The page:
Ensure Styling Consistency
Working on larger B2B products often means you will work in a squad or team of developers and you might find yourself becoming siloed from the rest of the design team. This can lead to problems with consistency across the platform, this can be compounded by the fact enterprise design teams are often a lot larger than B2C or agency teams and with more designers comes more chances for inconsistencies to creep in. Consistency is one of the most important design rules and it can make or break a product. One thing you can do as a team to help with consistency is to create a design system from which you all work and pull components. You can read more about setting up a design system here.
Establish A Process
A major part of working in enterprise software will be working with a lot of other people. You will have to work with developers, designers, product managers, project managers, sales, QA, customer success and many more. To make your life and the lives of those you work with easier you should try to set up a process around design as early as possible. This should include:
- outlining how people should make product and feature suggestions
- how these suggestions are prioritised and ranked
- how you manage urgent requests and fit these into your design schedule
- how you handoff designs to developers
- how you get feedback on your designs
- how you test your designs
These are many different ways to go about this and many tools you can use during this process. You can read more about tools for collaborating with different types of stakeholders here. Establishing a process will help you manage your workload and help set expectations for others, reducing frustration and (hopefully) stress.
Set Aside Time For Testing
Part of this process should be to ensure you have ample time set aside at the beginning, during and at the end of a project for research and testing. Initial research can help guide your design, testing throughout can hone your design and ensure you’re going in the right direction and testing at the end can help uncover any final issues before it goes live. The earlier you can catch potential issues in your design the more money will be saved as a business. This research can also help uncover areas for additional work or features you may not otherwise have thought of!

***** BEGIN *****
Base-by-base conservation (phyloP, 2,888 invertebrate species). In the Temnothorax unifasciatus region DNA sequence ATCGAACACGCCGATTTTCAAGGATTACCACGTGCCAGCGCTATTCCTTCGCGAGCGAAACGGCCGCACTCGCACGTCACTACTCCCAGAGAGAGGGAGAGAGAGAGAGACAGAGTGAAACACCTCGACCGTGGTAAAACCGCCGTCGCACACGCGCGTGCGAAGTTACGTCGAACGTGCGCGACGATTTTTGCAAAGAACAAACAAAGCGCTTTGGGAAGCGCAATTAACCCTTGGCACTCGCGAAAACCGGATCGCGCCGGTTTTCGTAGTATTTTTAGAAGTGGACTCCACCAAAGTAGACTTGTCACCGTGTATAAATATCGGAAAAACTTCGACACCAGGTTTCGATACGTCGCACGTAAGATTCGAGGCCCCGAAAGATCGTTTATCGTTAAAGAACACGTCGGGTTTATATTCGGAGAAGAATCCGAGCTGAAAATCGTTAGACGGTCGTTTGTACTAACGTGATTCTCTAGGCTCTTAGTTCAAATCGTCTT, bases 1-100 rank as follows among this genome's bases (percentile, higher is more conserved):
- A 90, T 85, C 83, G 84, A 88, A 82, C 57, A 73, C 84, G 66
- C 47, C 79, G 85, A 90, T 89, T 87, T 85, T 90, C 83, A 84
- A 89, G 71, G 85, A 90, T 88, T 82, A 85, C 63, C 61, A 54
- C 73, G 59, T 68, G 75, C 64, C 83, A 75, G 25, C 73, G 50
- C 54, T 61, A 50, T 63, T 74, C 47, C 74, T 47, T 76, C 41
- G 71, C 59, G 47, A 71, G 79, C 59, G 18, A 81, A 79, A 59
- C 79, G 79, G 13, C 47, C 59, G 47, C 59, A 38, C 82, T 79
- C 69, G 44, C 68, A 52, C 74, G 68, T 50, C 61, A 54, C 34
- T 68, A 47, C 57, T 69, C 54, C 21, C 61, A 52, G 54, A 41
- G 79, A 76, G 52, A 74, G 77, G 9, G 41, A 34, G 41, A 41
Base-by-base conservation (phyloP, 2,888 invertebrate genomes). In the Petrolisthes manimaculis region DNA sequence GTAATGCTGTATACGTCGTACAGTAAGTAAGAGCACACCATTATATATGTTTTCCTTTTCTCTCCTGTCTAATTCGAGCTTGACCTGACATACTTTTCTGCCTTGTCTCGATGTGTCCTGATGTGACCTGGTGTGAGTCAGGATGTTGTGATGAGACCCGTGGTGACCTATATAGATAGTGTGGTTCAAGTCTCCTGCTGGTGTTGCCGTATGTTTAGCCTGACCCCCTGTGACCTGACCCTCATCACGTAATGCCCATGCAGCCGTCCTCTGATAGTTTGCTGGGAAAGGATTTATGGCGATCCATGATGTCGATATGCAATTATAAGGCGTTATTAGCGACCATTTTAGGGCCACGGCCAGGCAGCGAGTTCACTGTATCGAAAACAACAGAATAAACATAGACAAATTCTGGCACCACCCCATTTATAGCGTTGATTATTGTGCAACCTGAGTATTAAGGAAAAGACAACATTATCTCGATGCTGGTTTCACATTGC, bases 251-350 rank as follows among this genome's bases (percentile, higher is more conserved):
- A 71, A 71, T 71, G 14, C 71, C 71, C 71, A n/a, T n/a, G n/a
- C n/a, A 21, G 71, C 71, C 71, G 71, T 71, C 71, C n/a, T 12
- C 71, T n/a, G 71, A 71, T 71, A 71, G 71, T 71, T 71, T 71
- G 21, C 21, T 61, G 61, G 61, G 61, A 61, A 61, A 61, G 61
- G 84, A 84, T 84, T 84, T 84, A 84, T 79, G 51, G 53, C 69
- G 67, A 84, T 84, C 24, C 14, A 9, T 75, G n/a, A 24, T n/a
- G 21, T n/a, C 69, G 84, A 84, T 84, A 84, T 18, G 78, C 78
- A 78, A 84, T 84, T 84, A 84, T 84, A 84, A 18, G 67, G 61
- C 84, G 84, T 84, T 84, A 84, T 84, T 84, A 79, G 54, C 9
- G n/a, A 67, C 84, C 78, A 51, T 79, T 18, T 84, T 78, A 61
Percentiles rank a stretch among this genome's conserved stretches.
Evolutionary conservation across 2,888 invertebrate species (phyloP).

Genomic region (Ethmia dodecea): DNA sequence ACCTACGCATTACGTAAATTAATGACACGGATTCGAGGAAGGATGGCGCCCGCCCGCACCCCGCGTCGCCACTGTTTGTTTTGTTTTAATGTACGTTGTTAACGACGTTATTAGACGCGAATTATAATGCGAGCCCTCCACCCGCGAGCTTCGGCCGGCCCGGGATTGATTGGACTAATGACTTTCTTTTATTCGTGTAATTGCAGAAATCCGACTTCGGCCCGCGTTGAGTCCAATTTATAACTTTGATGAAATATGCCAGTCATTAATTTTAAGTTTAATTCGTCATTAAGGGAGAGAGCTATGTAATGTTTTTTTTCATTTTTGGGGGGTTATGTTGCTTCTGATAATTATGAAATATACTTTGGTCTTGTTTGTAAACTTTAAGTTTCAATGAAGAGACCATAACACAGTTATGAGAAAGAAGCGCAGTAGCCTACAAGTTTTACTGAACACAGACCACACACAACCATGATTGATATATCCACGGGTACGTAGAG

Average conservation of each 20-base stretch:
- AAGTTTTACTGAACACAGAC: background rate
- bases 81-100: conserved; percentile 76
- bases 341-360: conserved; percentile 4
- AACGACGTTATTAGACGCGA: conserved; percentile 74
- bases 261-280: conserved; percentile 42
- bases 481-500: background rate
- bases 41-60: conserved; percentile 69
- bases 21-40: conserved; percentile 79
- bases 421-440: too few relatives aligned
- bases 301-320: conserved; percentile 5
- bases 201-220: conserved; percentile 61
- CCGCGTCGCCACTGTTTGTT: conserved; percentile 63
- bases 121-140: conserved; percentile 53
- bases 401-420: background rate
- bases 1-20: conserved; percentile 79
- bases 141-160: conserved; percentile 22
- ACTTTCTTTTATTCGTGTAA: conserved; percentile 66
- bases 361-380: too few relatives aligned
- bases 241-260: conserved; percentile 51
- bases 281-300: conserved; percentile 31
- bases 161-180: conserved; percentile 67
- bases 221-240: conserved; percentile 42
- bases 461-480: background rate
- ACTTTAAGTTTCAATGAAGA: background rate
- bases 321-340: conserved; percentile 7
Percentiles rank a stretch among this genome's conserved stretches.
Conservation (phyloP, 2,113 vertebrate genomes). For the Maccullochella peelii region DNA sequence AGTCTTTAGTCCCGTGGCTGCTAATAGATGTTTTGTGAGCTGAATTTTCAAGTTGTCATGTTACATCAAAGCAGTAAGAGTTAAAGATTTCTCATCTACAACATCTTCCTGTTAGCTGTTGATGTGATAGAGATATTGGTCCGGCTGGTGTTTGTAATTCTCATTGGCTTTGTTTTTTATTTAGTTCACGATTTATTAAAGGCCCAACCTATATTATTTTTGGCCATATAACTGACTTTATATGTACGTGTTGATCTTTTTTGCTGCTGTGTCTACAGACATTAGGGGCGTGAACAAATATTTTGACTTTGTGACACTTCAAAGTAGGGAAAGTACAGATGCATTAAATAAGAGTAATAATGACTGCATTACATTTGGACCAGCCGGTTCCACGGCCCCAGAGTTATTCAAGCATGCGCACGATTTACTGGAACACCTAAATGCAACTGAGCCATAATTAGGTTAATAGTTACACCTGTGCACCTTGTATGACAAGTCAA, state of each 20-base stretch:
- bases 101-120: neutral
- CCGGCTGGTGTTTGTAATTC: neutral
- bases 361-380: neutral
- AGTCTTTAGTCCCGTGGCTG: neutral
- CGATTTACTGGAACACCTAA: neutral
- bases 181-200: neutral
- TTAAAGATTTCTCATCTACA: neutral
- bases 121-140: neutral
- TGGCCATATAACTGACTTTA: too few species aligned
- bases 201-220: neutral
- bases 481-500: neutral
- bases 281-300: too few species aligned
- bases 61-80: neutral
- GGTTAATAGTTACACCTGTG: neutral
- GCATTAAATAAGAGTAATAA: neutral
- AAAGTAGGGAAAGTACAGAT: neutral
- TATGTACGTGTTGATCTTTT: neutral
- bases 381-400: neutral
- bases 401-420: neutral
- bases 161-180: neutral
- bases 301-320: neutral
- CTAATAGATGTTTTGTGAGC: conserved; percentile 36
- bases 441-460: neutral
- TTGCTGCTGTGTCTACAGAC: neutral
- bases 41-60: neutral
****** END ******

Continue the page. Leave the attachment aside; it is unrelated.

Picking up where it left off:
Get To Know Your Users
An important part of research and testing is getting to understand your users. If you know their KPI’s, how and when they use the platform, their most performed tasks, their most frustrating tasks, you can design with a much better understanding of how your designs will be used. It’s important to observe people using your product as well as conducting research – simply sitting with them to understand their workday is a great relationship builder and having willing testers is always a great resource to have.
Think Big Picture
This theme ties in a lot of the above points. Being aware of your design and how it affects the rest of the page/flow/product is an important skill and one you may need to practice. A lot of designers are all about the details but working in enterprise software you have to be aware of how what you’re doing may affect other areas of the platform. Before starting into a design, ensure you know of every location your design may be used and also if there are other areas of the product that pull aspects of your design in. How will what you are designing affect these other areas and do you need to include these edge cases in your work?
Designing enterprise software is complex, and often fraught with internal politics and the challenges that come with having so many different stakeholders. But once you have worked in enterprise design, you will find it much easier to work or most other areas of design.
Sympli creates tools for design collaboration, handoff, and version control. For product teams whose work includes highly sensitive intellectual property and data we have built Sympli Enterprise - check it out, if you're looking for advanced security, control, and support.